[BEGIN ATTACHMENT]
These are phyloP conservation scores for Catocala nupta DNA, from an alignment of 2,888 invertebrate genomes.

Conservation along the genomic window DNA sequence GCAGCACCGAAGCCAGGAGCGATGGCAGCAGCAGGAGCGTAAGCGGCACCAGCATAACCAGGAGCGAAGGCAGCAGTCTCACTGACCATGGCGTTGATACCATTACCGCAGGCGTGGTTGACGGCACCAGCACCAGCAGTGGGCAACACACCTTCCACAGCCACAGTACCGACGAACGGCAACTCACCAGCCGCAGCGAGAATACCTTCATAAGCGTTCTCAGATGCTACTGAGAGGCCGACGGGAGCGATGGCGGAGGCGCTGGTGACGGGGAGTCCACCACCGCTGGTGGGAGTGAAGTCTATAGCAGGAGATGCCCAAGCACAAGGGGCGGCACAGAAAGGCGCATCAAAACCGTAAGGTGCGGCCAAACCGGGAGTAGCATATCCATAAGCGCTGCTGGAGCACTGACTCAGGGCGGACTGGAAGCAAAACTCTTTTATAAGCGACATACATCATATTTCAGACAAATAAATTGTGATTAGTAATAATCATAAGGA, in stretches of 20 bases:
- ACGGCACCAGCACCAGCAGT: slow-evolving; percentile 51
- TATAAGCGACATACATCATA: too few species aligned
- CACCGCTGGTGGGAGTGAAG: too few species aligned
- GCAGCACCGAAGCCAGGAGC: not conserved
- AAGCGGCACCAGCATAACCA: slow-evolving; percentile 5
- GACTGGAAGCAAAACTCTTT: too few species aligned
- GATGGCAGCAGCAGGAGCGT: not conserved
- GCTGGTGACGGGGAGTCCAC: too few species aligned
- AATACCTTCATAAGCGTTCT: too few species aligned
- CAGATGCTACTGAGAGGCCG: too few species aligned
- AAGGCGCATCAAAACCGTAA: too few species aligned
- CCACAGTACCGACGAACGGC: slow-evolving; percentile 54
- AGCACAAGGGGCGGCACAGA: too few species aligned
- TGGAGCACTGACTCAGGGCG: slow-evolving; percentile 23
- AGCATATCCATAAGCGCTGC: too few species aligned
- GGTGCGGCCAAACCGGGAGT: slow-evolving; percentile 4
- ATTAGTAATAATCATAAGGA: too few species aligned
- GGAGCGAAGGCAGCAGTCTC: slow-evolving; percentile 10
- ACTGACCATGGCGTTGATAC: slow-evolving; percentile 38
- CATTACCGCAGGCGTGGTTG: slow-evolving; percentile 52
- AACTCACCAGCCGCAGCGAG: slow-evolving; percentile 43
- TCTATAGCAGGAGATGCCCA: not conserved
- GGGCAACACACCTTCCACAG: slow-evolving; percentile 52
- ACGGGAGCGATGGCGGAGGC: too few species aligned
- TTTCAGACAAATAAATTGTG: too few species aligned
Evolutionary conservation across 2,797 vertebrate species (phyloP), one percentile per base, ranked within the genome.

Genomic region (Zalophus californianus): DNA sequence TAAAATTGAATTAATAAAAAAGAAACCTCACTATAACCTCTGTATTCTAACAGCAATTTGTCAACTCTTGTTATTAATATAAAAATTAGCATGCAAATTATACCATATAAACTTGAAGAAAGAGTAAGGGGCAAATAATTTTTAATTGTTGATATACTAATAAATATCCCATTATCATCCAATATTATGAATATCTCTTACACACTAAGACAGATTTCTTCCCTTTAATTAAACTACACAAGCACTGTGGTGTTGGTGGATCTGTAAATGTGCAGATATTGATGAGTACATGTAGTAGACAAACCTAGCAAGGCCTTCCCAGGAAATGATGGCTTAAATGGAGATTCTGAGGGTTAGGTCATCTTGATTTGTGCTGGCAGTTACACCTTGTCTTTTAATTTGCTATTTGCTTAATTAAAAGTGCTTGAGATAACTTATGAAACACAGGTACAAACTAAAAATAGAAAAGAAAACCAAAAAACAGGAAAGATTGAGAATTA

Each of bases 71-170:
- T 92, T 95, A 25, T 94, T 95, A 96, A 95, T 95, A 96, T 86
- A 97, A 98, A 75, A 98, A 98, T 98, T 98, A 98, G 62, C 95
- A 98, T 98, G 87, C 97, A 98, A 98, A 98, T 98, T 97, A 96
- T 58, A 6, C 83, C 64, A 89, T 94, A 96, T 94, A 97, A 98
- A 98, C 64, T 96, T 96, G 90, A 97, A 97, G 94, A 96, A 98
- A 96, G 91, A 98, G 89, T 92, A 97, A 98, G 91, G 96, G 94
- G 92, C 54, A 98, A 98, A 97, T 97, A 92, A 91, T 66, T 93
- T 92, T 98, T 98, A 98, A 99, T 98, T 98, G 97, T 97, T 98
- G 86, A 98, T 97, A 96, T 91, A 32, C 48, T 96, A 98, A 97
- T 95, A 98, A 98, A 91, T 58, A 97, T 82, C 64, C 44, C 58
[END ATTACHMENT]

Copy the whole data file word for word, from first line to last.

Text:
These are phyloP conservation scores for Catocala nupta DNA, from an alignment of 2,888 invertebrate genomes.

Conservation along the genomic window DNA sequence GCAGCACCGAAGCCAGGAGCGATGGCAGCAGCAGGAGCGTAAGCGGCACCAGCATAACCAGGAGCGAAGGCAGCAGTCTCACTGACCATGGCGTTGATACCATTACCGCAGGCGTGGTTGACGGCACCAGCACCAGCAGTGGGCAACACACCTTCCACAGCCACAGTACCGACGAACGGCAACTCACCAGCCGCAGCGAGAATACCTTCATAAGCGTTCTCAGATGCTACTGAGAGGCCGACGGGAGCGATGGCGGAGGCGCTGGTGACGGGGAGTCCACCACCGCTGGTGGGAGTGAAGTCTATAGCAGGAGATGCCCAAGCACAAGGGGCGGCACAGAAAGGCGCATCAAAACCGTAAGGTGCGGCCAAACCGGGAGTAGCATATCCATAAGCGCTGCTGGAGCACTGACTCAGGGCGGACTGGAAGCAAAACTCTTTTATAAGCGACATACATCATATTTCAGACAAATAAATTGTGATTAGTAATAATCATAAGGA, in stretches of 20 bases:
- ACGGCACCAGCACCAGCAGT: slow-evolving; percentile 51
- TATAAGCGACATACATCATA: too few species aligned
- CACCGCTGGTGGGAGTGAAG: too few species aligned
- GCAGCACCGAAGCCAGGAGC: not conserved
- AAGCGGCACCAGCATAACCA: slow-evolving; percentile 5
- GACTGGAAGCAAAACTCTTT: too few species aligned
- GATGGCAGCAGCAGGAGCGT: not conserved
- GCTGGTGACGGGGAGTCCAC: too few species aligned
- AATACCTTCATAAGCGTTCT: too few species aligned
- CAGATGCTACTGAGAGGCCG: too few species aligned
- AAGGCGCATCAAAACCGTAA: too few species aligned
- CCACAGTACCGACGAACGGC: slow-evolving; percentile 54
- AGCACAAGGGGCGGCACAGA: too few species aligned
- TGGAGCACTGACTCAGGGCG: slow-evolving; percentile 23
- AGCATATCCATAAGCGCTGC: too few species aligned
- GGTGCGGCCAAACCGGGAGT: slow-evolving; percentile 4
- ATTAGTAATAATCATAAGGA: too few species aligned
- GGAGCGAAGGCAGCAGTCTC: slow-evolving; percentile 10
- ACTGACCATGGCGTTGATAC: slow-evolving; percentile 38
- CATTACCGCAGGCGTGGTTG: slow-evolving; percentile 52
- AACTCACCAGCCGCAGCGAG: slow-evolving; percentile 43
- TCTATAGCAGGAGATGCCCA: not conserved
- GGGCAACACACCTTCCACAG: slow-evolving; percentile 52
- ACGGGAGCGATGGCGGAGGC: too few species aligned
- TTTCAGACAAATAAATTGTG: too few species aligned
Evolutionary conservation across 2,797 vertebrate species (phyloP), one percentile per base, ranked within the genome.

Genomic region (Zalophus californianus): DNA sequence TAAAATTGAATTAATAAAAAAGAAACCTCACTATAACCTCTGTATTCTAACAGCAATTTGTCAACTCTTGTTATTAATATAAAAATTAGCATGCAAATTATACCATATAAACTTGAAGAAAGAGTAAGGGGCAAATAATTTTTAATTGTTGATATACTAATAAATATCCCATTATCATCCAATATTATGAATATCTCTTACACACTAAGACAGATTTCTTCCCTTTAATTAAACTACACAAGCACTGTGGTGTTGGTGGATCTGTAAATGTGCAGATATTGATGAGTACATGTAGTAGACAAACCTAGCAAGGCCTTCCCAGGAAATGATGGCTTAAATGGAGATTCTGAGGGTTAGGTCATCTTGATTTGTGCTGGCAGTTACACCTTGTCTTTTAATTTGCTATTTGCTTAATTAAAAGTGCTTGAGATAACTTATGAAACACAGGTACAAACTAAAAATAGAAAAGAAAACCAAAAAACAGGAAAGATTGAGAATTA

Each of bases 71-170:
- T 92, T 95, A 25, T 94, T 95, A 96, A 95, T 95, A 96, T 86
- A 97, A 98, A 75, A 98, A 98, T 98, T 98, A 98, G 62, C 95
- A 98, T 98, G 87, C 97, A 98, A 98, A 98, T 98, T 97, A 96
- T 58, A 6, C 83, C 64, A 89, T 94, A 96, T 94, A 97, A 98
- A 98, C 64, T 96, T 96, G 90, A 97, A 97, G 94, A 96, A 98
- A 96, G 91, A 98, G 89, T 92, A 97, A 98, G 91, G 96, G 94
- G 92, C 54, A 98, A 98, A 97, T 97, A 92, A 91, T 66, T 93
- T 92, T 98, T 98, A 98, A 99, T 98, T 98, G 97, T 97, T 98
- G 86, A 98, T 97, A 96, T 91, A 32, C 48, T 96, A 98, A 97
- T 95, A 98, A 98, A 91, T 58, A 97, T 82, C 64, C 44, C 58